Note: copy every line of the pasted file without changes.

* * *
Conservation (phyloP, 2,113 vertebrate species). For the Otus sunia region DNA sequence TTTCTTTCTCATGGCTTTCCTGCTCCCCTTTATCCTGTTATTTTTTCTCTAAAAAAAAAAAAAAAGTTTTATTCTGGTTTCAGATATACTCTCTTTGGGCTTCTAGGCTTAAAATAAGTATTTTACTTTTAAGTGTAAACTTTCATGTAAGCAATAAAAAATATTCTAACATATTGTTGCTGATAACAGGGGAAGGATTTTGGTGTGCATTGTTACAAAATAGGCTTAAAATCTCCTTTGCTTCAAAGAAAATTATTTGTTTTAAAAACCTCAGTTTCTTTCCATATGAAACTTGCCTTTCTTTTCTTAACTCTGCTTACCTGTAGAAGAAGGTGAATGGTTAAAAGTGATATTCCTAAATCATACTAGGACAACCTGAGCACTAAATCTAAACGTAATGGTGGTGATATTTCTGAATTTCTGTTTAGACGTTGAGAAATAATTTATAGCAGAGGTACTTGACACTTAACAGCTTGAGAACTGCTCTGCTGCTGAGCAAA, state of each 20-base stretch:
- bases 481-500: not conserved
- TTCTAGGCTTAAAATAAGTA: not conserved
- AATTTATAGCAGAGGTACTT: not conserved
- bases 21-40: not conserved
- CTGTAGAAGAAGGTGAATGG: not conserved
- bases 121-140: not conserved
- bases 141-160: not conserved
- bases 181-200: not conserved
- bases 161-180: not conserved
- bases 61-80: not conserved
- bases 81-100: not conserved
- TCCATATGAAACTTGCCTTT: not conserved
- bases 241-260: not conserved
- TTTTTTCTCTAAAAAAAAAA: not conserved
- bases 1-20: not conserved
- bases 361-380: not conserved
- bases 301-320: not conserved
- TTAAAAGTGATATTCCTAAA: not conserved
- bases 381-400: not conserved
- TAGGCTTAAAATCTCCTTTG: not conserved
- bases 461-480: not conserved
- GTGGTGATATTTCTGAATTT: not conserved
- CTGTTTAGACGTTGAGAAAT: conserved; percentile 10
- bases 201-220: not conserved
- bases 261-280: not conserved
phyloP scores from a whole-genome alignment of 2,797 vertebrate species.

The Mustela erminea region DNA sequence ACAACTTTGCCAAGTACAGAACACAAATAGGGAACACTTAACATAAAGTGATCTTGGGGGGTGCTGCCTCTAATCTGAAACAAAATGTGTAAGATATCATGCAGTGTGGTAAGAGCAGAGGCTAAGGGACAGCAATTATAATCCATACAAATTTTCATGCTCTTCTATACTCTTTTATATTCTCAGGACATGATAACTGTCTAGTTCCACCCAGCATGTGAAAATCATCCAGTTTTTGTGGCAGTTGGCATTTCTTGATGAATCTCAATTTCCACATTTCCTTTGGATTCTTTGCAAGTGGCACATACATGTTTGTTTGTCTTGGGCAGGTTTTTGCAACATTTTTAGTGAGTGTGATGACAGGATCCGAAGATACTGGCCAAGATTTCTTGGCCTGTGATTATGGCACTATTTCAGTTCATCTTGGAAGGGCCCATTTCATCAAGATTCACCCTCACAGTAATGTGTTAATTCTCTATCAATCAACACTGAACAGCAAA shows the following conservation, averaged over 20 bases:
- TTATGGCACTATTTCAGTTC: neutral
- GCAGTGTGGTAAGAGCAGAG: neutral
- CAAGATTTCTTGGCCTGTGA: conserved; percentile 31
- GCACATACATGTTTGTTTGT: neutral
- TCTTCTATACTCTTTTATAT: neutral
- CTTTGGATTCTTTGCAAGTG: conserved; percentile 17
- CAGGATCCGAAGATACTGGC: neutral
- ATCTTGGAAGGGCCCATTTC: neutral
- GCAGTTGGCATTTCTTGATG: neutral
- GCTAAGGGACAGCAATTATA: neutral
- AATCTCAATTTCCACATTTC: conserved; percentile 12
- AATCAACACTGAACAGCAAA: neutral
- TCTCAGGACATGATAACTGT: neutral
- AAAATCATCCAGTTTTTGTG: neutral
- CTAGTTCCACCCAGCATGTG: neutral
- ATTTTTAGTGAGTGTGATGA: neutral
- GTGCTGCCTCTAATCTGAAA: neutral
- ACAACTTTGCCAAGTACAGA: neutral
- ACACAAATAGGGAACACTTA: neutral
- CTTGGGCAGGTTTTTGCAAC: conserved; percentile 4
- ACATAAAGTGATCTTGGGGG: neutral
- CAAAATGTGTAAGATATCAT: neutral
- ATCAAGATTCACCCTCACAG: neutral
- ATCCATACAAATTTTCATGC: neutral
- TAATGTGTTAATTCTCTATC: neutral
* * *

Conservation (phyloP, 2,113 vertebrate species). For the Otus sunia region DNA sequence TTTCTTTCTCATGGCTTTCCTGCTCCCCTTTATCCTGTTATTTTTTCTCTAAAAAAAAAAAAAAAGTTTTATTCTGGTTTCAGATATACTCTCTTTGGGCTTCTAGGCTTAAAATAAGTATTTTACTTTTAAGTGTAAACTTTCATGTAAGCAATAAAAAATATTCTAACATATTGTTGCTGATAACAGGGGAAGGATTTTGGTGTGCATTGTTACAAAATAGGCTTAAAATCTCCTTTGCTTCAAAGAAAATTATTTGTTTTAAAAACCTCAGTTTCTTTCCATATGAAACTTGCCTTTCTTTTCTTAACTCTGCTTACCTGTAGAAGAAGGTGAATGGTTAAAAGTGATATTCCTAAATCATACTAGGACAACCTGAGCACTAAATCTAAACGTAATGGTGGTGATATTTCTGAATTTCTGTTTAGACGTTGAGAAATAATTTATAGCAGAGGTACTTGACACTTAACAGCTTGAGAACTGCTCTGCTGCTGAGCAAA, state of each 20-base stretch:
- bases 481-500: not conserved
- TTCTAGGCTTAAAATAAGTA: not conserved
- AATTTATAGCAGAGGTACTT: not conserved
- bases 21-40: not conserved
- CTGTAGAAGAAGGTGAATGG: not conserved
- bases 121-140: not conserved
- bases 141-160: not conserved
- bases 181-200: not conserved
- bases 161-180: not conserved
- bases 61-80: not conserved
- bases 81-100: not conserved
- TCCATATGAAACTTGCCTTT: not conserved
- bases 241-260: not conserved
- TTTTTTCTCTAAAAAAAAAA: not conserved
- bases 1-20: not conserved
- bases 361-380: not conserved
- bases 301-320: not conserved
- TTAAAAGTGATATTCCTAAA: not conserved
- bases 381-400: not conserved
- TAGGCTTAAAATCTCCTTTG: not conserved
- bases 461-480: not conserved
- GTGGTGATATTTCTGAATTT: not conserved
- CTGTTTAGACGTTGAGAAAT: conserved; percentile 10
- bases 201-220: not conserved
- bases 261-280: not conserved
phyloP scores from a whole-genome alignment of 2,797 vertebrate species.

The Mustela erminea region DNA sequence ACAACTTTGCCAAGTACAGAACACAAATAGGGAACACTTAACATAAAGTGATCTTGGGGGGTGCTGCCTCTAATCTGAAACAAAATGTGTAAGATATCATGCAGTGTGGTAAGAGCAGAGGCTAAGGGACAGCAATTATAATCCATACAAATTTTCATGCTCTTCTATACTCTTTTATATTCTCAGGACATGATAACTGTCTAGTTCCACCCAGCATGTGAAAATCATCCAGTTTTTGTGGCAGTTGGCATTTCTTGATGAATCTCAATTTCCACATTTCCTTTGGATTCTTTGCAAGTGGCACATACATGTTTGTTTGTCTTGGGCAGGTTTTTGCAACATTTTTAGTGAGTGTGATGACAGGATCCGAAGATACTGGCCAAGATTTCTTGGCCTGTGATTATGGCACTATTTCAGTTCATCTTGGAAGGGCCCATTTCATCAAGATTCACCCTCACAGTAATGTGTTAATTCTCTATCAATCAACACTGAACAGCAAA shows the following conservation, averaged over 20 bases:
- TTATGGCACTATTTCAGTTC: neutral
- GCAGTGTGGTAAGAGCAGAG: neutral
- CAAGATTTCTTGGCCTGTGA: conserved; percentile 31
- GCACATACATGTTTGTTTGT: neutral
- TCTTCTATACTCTTTTATAT: neutral
- CTTTGGATTCTTTGCAAGTG: conserved; percentile 17
- CAGGATCCGAAGATACTGGC: neutral
- ATCTTGGAAGGGCCCATTTC: neutral
- GCAGTTGGCATTTCTTGATG: neutral
- GCTAAGGGACAGCAATTATA: neutral
- AATCTCAATTTCCACATTTC: conserved; percentile 12
- AATCAACACTGAACAGCAAA: neutral
- TCTCAGGACATGATAACTGT: neutral
- AAAATCATCCAGTTTTTGTG: neutral
- CTAGTTCCACCCAGCATGTG: neutral
- ATTTTTAGTGAGTGTGATGA: neutral
- GTGCTGCCTCTAATCTGAAA: neutral
- ACAACTTTGCCAAGTACAGA: neutral
- ACACAAATAGGGAACACTTA: neutral
- CTTGGGCAGGTTTTTGCAAC: conserved; percentile 4
- ACATAAAGTGATCTTGGGGG: neutral
- CAAAATGTGTAAGATATCAT: neutral
- ATCAAGATTCACCCTCACAG: neutral
- ATCCATACAAATTTTCATGC: neutral
- TAATGTGTTAATTCTCTATC: neutral